• A written statement from the recipient that the recipient’s use or intended use of the property is for a foreign use
  • A binding contract between the seller and the recipient, which provides that the recipient’s use or intended use of the property is for a foreign use
  • Documentation of shipment of the general property to a location outside the United States
  • Exception for small businesses and small transactions (as discussed below)

NOTE: For the sale of tangible property, the shipment of the property to a destination outside of the United States should be sufficient prima facie evidence of foreign use. Thus, substantiating foreign use should be not be difficult in most typical tangible property sale situations.

2. Intangible Property

a) Determination of Foreign Use

The sale of intangible property is considered to be for foreign use only to the extent that the intangible property generates revenue from exploitation outside the United States. As a result, documentation is more challenging for intangible property than it is for tangible property.

b) Documentation of foreign use

Examples of acceptable documentation of foreign use of intangible property include:

  • A written statement from the recipient providing the amount of the annual revenue from sales or sublicenses of the intangible property or sales of products with respect to which the intangible property is used that is generated as a result of exploitation of the intangible property outside the United States and the total amount of revenue from such sales or sublicenses worldwide.
  • A binding contract for the sale of the intangible property that provides that the intangible property can be exploited solely outside the United States.
  • Audited financial statements or annual reports of the recipient stating the amount of annual revenue earned within the United States and outside the United States from sales of products using the intangible property.
  • Any statements or documents used by the seller and the recipient to determine the amount of payment due for exploitation of the intangible property if those statements or documents provide reliable data on revenue earned within the United States and outside the United States.
  • Exception for small businesses and small transactions (as discussed below)

NOTE: The requirements for documenting the sale of foreign use intangible property and the foreign location of services are considerably more fact specific, and accordingly, will likely necessitate more detailed documentation to sustain the Section 250(a)(1)(A) deduction.

c) Small Business Exception: Property6

Special rules exist for small businesses with annual gross receipts of less than $10 million in the prior taxable year and small transactions of less than $5,000 in receipts from a single recipient during the current taxable year.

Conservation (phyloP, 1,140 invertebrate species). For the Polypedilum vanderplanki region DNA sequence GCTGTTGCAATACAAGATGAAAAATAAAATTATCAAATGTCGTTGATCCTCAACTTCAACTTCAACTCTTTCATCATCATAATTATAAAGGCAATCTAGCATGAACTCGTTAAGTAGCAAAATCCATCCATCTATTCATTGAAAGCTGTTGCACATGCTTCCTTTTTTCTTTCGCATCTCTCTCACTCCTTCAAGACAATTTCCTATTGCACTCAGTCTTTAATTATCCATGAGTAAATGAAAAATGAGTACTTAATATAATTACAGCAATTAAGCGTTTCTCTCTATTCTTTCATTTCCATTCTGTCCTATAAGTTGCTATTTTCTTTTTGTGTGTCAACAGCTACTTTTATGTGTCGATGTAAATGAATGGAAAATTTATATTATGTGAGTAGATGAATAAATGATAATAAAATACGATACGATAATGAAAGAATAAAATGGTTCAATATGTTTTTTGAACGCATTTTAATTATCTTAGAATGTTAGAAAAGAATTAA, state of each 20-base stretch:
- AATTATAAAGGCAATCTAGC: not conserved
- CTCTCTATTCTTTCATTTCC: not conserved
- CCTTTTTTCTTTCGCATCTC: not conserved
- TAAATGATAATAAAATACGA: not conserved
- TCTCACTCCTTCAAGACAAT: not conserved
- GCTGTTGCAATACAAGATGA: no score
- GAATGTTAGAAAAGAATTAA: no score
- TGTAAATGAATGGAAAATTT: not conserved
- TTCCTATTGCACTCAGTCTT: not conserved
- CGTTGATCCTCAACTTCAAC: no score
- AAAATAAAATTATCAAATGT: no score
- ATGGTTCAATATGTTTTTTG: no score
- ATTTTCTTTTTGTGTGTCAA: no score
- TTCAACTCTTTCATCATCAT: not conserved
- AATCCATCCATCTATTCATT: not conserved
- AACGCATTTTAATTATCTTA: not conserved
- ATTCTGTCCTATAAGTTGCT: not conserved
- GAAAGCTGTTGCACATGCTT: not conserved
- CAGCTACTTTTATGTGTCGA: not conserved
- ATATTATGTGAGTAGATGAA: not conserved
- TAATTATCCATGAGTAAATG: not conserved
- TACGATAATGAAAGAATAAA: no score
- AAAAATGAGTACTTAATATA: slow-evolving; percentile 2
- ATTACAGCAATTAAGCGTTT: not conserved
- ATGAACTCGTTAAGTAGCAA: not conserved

Foreign person and foreign use requirements are met if the seller has a shipping address for the recipient that is outside the United States.

B. Services

a) Determination of Location – Outside the United States

Under the proposed regulations, whether a service is deemed to be provided to a person, or with respect to property, located outside the United States, depends on the type of service provided and, in the case of a “general” service, the type of recipient (i.e. consumer or business) of the service.

As detailed below, the proposed regulations introduce four mutually exclusive categories of qualifying services; each service uses a different method to determine whether this requirement has been satisfied:

  1. Proximate services: a service, other than property or transportation, substantially all7 of which is performed in the physical presence of the recipient or if a business, its employees.
  2. Property services: a service, other than proximate or transportation, provided with respect to tangible property, but only if substantially all8 of the service is performed at the foreign location of the property and results in physical manipulation of the property. Physical manipulation includes assembly, maintenance or repair.
  3. Transportation services: a service to transport a person or property using any mode of transportation. The proposed regulations provide that the origin and destination of the service will determine whether the service was provided outside the United States.
    • If both the origin and destination of the service are outside the US then 100% of the gross income qualifies as foreign.
    • If either the origin or destination of the service is outside the US then only 50% of the gross income qualifies as foreign.
  4. General services: a service other than proximate, property or transportation service.9

b) Documentation of Location – Outside the United States

The proposed regulations do not require specific documentation with respect to proximate, property or transportation services.10

Examples of sufficient documentation for general services to a consumer or business recipient include:

  • A written statement indicating the consumer resides outside the United States when service is provided